Top 10 new computer user tips
Being a new computer user can be nerve-racking, as there are many things to learn about computers and how to use them. Below are Computer Hope's top 10 tips to help new computer users feel more comfortable about using their computer.
Backup important data
A computer or its hard drive can fail at any time and without warning. When it does, all your documents, letters, pictures, music, and videos are lost or may cost money to be recovered. Make sure you have backups of all your important data in case your computer fails.
Protect the computer
Make sure to protect your computer from electrical surges, brownouts, and blackouts. At the very least, every computer user should have a decent surge protector on their computer and phone line if they use a modem. Surge protectors help protect your computer during an electrical storm and could save you hundreds of dollars in repair costs if it were to get damaged. Also, having computers on a UPS (uninterruptible power supply) prevents damage to a computer during a brownout or blackout.
Keep computer and its programs updated
There is no such thing as a perfect software or hardware drivers. After the developer has released their program, they may discover errors and release updates to fix these problems. In the case of major programs and operating systems, there can be several hundred updates and service packs released during its lifetime. Making sure your computer and its programs are up-to-date helps prevent problems.
Also, programs with plugins may need updates, for example, keeping your browser plugins up-to-date is important.
Keep the safe from viruses, spyware, phishing, and spam
Every computer connected to the Internet or other networks need to be protected from viruses. If you are using Microsoft Windows, we recommend having some form of antivirus program installed and running on the computer. It's also a good idea to have a malware detection program to pickup any spyware or malware that an antivirus may not detect. Finally, every computer user should also be fully aware of other security risks such as chain mails, phishing, and spam while on the Internet.
Read, understand, and watch for tricks
One of the most common mistakes a new computer user makes is agreeing to dialog text boxes, agreements, or other prompts without reading the dialog text box or understanding it. Before clicking any Ok or an install button, make sure you understand what you are doing. If you don't understand the prompt, click the Cancel button or close the box. If there is no way to close the prompt try pressing the Esc.
Also, while installing any program watch for any check boxes. Often free programs, plugins, and updates have check boxes that ask if it's ok to install additional programs onto the computer. For example, when installing the Adobe Flash plugin there may be a check box to install additional antivirus, firewall, toolbar, or other programs. If left checked (often checked by default), these programs are installed and may cause problems or frustration because it is not something you wanted.
Clean the computer clean
Keeping the computer physically clean helps keep the computer running smoothly, help prevent issues such as overheating, and help protect you from getting sick. While cleaning the computer, it is also a good idea to clean the data on the computer. Microsoft Windows users can run ScanDisk to check the hard drive for errors and Defrag to keep the data on the hard drive organized. It is also a good idea to go through the installed programs and uninstall anything you no longer use.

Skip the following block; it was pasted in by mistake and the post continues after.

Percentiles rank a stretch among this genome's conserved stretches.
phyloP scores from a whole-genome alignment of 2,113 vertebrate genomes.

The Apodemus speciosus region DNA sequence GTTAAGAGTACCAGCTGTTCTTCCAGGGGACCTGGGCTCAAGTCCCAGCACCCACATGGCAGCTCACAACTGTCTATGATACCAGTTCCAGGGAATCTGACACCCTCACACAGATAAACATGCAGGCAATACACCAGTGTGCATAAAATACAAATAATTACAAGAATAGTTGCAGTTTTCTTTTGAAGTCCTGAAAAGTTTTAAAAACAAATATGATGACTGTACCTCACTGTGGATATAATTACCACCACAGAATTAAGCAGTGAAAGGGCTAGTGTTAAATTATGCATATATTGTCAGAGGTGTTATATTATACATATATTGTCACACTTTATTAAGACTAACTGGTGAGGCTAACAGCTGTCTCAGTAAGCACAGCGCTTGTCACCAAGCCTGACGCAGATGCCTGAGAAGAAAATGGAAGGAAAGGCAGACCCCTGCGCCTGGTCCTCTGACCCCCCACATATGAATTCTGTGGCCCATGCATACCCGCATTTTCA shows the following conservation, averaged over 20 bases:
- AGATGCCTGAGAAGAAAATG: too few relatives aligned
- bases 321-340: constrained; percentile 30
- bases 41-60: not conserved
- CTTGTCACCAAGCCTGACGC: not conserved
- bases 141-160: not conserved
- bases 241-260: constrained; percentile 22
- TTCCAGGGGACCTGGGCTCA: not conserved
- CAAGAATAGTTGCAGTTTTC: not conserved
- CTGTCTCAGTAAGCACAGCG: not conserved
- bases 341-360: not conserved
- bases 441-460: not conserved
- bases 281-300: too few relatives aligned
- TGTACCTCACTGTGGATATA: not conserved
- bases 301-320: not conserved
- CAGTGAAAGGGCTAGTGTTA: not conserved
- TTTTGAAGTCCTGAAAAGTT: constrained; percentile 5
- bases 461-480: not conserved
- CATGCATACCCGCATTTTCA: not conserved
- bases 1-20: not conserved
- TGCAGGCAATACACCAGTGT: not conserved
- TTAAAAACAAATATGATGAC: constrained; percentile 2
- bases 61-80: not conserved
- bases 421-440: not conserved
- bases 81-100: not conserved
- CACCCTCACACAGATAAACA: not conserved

Be familiar with free alternatives
Be familiar with and know about free alternatives to popular commercial programs. For example, almost every computer user needs a word processor program installed on their computer. Instead of purchasing Microsoft Office, which costs several hundred dollars, use a free alternative such as OpenOffice that's as capable.
Take full advantage of all the mouse buttons and wheels
Many new computer users only use the left mouse button. Use the mouse to its full potential by also using the right mouse button to access the context menu. For example, if you highlight text and then right-click that text, it brings up a menu that lets you copy, cut, and perform other functions on that text. Similar functions are available when right-clicking files.
Although most users already use the mouse wheel to scroll up and down, this wheel can also be used as a third-button by pressing down on the wheel. For example, using the wheel as a button, click any link to open that link in a new tab. Some computer mice also allow the wheel to be pushed right-and-left to perform additional features, such as moving forward and back on a web page.
Finally, many computer mice also have side buttons (thumb buttons), that can be programmed to perform an action, such as going back to a previous a web page.
Use included help files and the Internet
Every program has online help that is usually accessed by pressing the F1 while in the program or through the file help menu. If the included help does not answer your questions, searching the Internet using a search engine or using online help services such as Computer Hope can answer those questions.
Become familiar with and use keyboard shortcuts
Every computer user should become familiar with and use keyboard shortcuts. Knowing these shortcuts can drastically increase your productivity on the computer and make your overall computer experience more enjoyable.